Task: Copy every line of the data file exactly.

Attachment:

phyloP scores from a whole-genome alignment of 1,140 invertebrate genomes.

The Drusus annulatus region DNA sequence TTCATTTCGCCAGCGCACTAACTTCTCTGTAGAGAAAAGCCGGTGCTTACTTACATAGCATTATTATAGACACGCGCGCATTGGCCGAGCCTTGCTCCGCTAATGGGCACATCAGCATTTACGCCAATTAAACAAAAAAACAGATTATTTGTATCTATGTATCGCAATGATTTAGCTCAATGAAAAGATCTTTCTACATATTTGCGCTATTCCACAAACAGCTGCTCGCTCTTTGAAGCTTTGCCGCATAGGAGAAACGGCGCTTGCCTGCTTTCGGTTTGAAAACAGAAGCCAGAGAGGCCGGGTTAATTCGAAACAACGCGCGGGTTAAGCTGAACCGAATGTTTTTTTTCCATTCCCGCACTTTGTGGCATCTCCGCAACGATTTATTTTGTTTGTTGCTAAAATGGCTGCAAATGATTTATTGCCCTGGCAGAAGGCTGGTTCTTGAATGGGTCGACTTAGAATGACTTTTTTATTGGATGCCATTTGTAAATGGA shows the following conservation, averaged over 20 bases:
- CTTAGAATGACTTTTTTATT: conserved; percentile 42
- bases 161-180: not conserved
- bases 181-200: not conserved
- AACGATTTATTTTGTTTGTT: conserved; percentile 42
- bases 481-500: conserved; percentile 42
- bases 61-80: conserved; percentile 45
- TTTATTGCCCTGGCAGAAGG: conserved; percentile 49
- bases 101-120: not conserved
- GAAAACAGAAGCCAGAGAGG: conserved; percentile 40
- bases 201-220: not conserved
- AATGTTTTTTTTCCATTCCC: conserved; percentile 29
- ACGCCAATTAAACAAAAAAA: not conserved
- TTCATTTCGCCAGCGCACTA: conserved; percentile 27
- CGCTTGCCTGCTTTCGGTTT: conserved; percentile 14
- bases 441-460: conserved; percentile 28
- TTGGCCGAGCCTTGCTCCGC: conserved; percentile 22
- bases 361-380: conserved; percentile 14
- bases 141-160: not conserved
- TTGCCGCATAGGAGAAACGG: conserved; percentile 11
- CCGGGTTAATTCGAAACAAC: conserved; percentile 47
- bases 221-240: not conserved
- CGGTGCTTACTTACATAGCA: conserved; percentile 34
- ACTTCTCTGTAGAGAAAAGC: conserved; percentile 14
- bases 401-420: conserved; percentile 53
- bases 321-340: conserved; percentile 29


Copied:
phyloP scores from a whole-genome alignment of 1,140 invertebrate genomes.

The Drusus annulatus region DNA sequence TTCATTTCGCCAGCGCACTAACTTCTCTGTAGAGAAAAGCCGGTGCTTACTTACATAGCATTATTATAGACACGCGCGCATTGGCCGAGCCTTGCTCCGCTAATGGGCACATCAGCATTTACGCCAATTAAACAAAAAAACAGATTATTTGTATCTATGTATCGCAATGATTTAGCTCAATGAAAAGATCTTTCTACATATTTGCGCTATTCCACAAACAGCTGCTCGCTCTTTGAAGCTTTGCCGCATAGGAGAAACGGCGCTTGCCTGCTTTCGGTTTGAAAACAGAAGCCAGAGAGGCCGGGTTAATTCGAAACAACGCGCGGGTTAAGCTGAACCGAATGTTTTTTTTCCATTCCCGCACTTTGTGGCATCTCCGCAACGATTTATTTTGTTTGTTGCTAAAATGGCTGCAAATGATTTATTGCCCTGGCAGAAGGCTGGTTCTTGAATGGGTCGACTTAGAATGACTTTTTTATTGGATGCCATTTGTAAATGGA shows the following conservation, averaged over 20 bases:
- CTTAGAATGACTTTTTTATT: conserved; percentile 42
- bases 161-180: not conserved
- bases 181-200: not conserved
- AACGATTTATTTTGTTTGTT: conserved; percentile 42
- bases 481-500: conserved; percentile 42
- bases 61-80: conserved; percentile 45
- TTTATTGCCCTGGCAGAAGG: conserved; percentile 49
- bases 101-120: not conserved
- GAAAACAGAAGCCAGAGAGG: conserved; percentile 40
- bases 201-220: not conserved
- AATGTTTTTTTTCCATTCCC: conserved; percentile 29
- ACGCCAATTAAACAAAAAAA: not conserved
- TTCATTTCGCCAGCGCACTA: conserved; percentile 27
- CGCTTGCCTGCTTTCGGTTT: conserved; percentile 14
- bases 441-460: conserved; percentile 28
- TTGGCCGAGCCTTGCTCCGC: conserved; percentile 22
- bases 361-380: conserved; percentile 14
- bases 141-160: not conserved
- TTGCCGCATAGGAGAAACGG: conserved; percentile 11
- CCGGGTTAATTCGAAACAAC: conserved; percentile 47
- bases 221-240: not conserved
- CGGTGCTTACTTACATAGCA: conserved; percentile 34
- ACTTCTCTGTAGAGAAAAGC: conserved; percentile 14
- bases 401-420: conserved; percentile 53
- bases 321-340: conserved; percentile 29